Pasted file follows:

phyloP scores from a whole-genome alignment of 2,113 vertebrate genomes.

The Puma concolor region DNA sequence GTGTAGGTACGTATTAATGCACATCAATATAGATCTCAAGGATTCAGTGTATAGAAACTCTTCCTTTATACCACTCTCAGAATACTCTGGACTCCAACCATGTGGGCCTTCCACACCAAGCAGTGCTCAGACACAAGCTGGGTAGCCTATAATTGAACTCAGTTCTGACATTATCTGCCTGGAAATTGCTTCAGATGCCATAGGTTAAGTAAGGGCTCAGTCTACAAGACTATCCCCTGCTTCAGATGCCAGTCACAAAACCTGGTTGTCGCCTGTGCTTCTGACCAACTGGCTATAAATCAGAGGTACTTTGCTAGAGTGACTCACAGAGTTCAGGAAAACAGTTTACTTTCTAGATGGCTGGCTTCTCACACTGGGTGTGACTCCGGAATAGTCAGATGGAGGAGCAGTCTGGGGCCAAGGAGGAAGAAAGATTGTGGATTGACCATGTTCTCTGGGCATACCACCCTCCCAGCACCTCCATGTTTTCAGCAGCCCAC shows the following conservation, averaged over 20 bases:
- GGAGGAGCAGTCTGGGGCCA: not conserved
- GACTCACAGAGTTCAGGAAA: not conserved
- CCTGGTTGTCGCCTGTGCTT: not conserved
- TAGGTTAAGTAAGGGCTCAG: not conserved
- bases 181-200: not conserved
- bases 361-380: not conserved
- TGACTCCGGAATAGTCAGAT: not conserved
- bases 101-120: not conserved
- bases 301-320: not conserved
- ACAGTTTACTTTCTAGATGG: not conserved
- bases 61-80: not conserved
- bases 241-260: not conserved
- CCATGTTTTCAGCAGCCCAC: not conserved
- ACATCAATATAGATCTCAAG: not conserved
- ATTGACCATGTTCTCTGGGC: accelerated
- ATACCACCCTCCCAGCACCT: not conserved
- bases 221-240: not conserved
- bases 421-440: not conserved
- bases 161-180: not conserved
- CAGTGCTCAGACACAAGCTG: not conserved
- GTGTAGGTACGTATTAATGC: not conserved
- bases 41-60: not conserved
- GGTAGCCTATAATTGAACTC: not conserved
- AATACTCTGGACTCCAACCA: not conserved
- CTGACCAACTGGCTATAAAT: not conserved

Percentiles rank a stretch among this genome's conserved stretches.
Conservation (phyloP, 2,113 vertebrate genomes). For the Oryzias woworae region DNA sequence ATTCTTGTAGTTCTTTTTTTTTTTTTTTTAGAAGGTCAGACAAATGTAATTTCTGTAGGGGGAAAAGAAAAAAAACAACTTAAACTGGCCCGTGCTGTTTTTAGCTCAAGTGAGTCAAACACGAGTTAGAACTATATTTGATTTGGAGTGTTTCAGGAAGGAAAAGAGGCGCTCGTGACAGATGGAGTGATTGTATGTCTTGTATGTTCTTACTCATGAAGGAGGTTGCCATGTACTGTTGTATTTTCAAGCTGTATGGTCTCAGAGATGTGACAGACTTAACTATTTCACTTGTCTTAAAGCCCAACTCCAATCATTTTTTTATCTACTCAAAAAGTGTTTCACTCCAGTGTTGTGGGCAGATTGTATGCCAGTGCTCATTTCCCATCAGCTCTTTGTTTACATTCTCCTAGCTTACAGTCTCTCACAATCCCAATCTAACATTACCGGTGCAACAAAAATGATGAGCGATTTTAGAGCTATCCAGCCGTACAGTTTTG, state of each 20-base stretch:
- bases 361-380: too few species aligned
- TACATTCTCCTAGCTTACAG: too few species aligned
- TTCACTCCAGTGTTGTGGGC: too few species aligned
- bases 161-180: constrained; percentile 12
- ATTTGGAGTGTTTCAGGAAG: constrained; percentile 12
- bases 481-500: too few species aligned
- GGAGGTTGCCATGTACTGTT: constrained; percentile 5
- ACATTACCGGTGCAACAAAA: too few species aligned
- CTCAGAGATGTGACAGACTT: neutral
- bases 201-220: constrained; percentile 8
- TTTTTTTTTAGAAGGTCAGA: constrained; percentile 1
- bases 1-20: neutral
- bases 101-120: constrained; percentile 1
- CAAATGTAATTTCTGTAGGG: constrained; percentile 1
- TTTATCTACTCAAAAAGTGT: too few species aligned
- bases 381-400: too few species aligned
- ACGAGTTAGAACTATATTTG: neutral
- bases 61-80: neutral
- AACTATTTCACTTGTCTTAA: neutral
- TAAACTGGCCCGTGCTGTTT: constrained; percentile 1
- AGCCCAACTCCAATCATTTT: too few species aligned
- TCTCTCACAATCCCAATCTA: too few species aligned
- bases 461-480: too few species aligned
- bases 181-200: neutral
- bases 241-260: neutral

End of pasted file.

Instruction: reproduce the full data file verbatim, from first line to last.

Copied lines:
phyloP scores from a whole-genome alignment of 2,113 vertebrate genomes.

The Puma concolor region DNA sequence GTGTAGGTACGTATTAATGCACATCAATATAGATCTCAAGGATTCAGTGTATAGAAACTCTTCCTTTATACCACTCTCAGAATACTCTGGACTCCAACCATGTGGGCCTTCCACACCAAGCAGTGCTCAGACACAAGCTGGGTAGCCTATAATTGAACTCAGTTCTGACATTATCTGCCTGGAAATTGCTTCAGATGCCATAGGTTAAGTAAGGGCTCAGTCTACAAGACTATCCCCTGCTTCAGATGCCAGTCACAAAACCTGGTTGTCGCCTGTGCTTCTGACCAACTGGCTATAAATCAGAGGTACTTTGCTAGAGTGACTCACAGAGTTCAGGAAAACAGTTTACTTTCTAGATGGCTGGCTTCTCACACTGGGTGTGACTCCGGAATAGTCAGATGGAGGAGCAGTCTGGGGCCAAGGAGGAAGAAAGATTGTGGATTGACCATGTTCTCTGGGCATACCACCCTCCCAGCACCTCCATGTTTTCAGCAGCCCAC shows the following conservation, averaged over 20 bases:
- GGAGGAGCAGTCTGGGGCCA: not conserved
- GACTCACAGAGTTCAGGAAA: not conserved
- CCTGGTTGTCGCCTGTGCTT: not conserved
- TAGGTTAAGTAAGGGCTCAG: not conserved
- bases 181-200: not conserved
- bases 361-380: not conserved
- TGACTCCGGAATAGTCAGAT: not conserved
- bases 101-120: not conserved
- bases 301-320: not conserved
- ACAGTTTACTTTCTAGATGG: not conserved
- bases 61-80: not conserved
- bases 241-260: not conserved
- CCATGTTTTCAGCAGCCCAC: not conserved
- ACATCAATATAGATCTCAAG: not conserved
- ATTGACCATGTTCTCTGGGC: accelerated
- ATACCACCCTCCCAGCACCT: not conserved
- bases 221-240: not conserved
- bases 421-440: not conserved
- bases 161-180: not conserved
- CAGTGCTCAGACACAAGCTG: not conserved
- GTGTAGGTACGTATTAATGC: not conserved
- bases 41-60: not conserved
- GGTAGCCTATAATTGAACTC: not conserved
- AATACTCTGGACTCCAACCA: not conserved
- CTGACCAACTGGCTATAAAT: not conserved

Percentiles rank a stretch among this genome's conserved stretches.
Conservation (phyloP, 2,113 vertebrate genomes). For the Oryzias woworae region DNA sequence ATTCTTGTAGTTCTTTTTTTTTTTTTTTTAGAAGGTCAGACAAATGTAATTTCTGTAGGGGGAAAAGAAAAAAAACAACTTAAACTGGCCCGTGCTGTTTTTAGCTCAAGTGAGTCAAACACGAGTTAGAACTATATTTGATTTGGAGTGTTTCAGGAAGGAAAAGAGGCGCTCGTGACAGATGGAGTGATTGTATGTCTTGTATGTTCTTACTCATGAAGGAGGTTGCCATGTACTGTTGTATTTTCAAGCTGTATGGTCTCAGAGATGTGACAGACTTAACTATTTCACTTGTCTTAAAGCCCAACTCCAATCATTTTTTTATCTACTCAAAAAGTGTTTCACTCCAGTGTTGTGGGCAGATTGTATGCCAGTGCTCATTTCCCATCAGCTCTTTGTTTACATTCTCCTAGCTTACAGTCTCTCACAATCCCAATCTAACATTACCGGTGCAACAAAAATGATGAGCGATTTTAGAGCTATCCAGCCGTACAGTTTTG, state of each 20-base stretch:
- bases 361-380: too few species aligned
- TACATTCTCCTAGCTTACAG: too few species aligned
- TTCACTCCAGTGTTGTGGGC: too few species aligned
- bases 161-180: constrained; percentile 12
- ATTTGGAGTGTTTCAGGAAG: constrained; percentile 12
- bases 481-500: too few species aligned
- GGAGGTTGCCATGTACTGTT: constrained; percentile 5
- ACATTACCGGTGCAACAAAA: too few species aligned
- CTCAGAGATGTGACAGACTT: neutral
- bases 201-220: constrained; percentile 8
- TTTTTTTTTAGAAGGTCAGA: constrained; percentile 1
- bases 1-20: neutral
- bases 101-120: constrained; percentile 1
- CAAATGTAATTTCTGTAGGG: constrained; percentile 1
- TTTATCTACTCAAAAAGTGT: too few species aligned
- bases 381-400: too few species aligned
- ACGAGTTAGAACTATATTTG: neutral
- bases 61-80: neutral
- AACTATTTCACTTGTCTTAA: neutral
- TAAACTGGCCCGTGCTGTTT: constrained; percentile 1
- AGCCCAACTCCAATCATTTT: too few species aligned
- TCTCTCACAATCCCAATCTA: too few species aligned
- bases 461-480: too few species aligned
- bases 181-200: neutral
- bases 241-260: neutral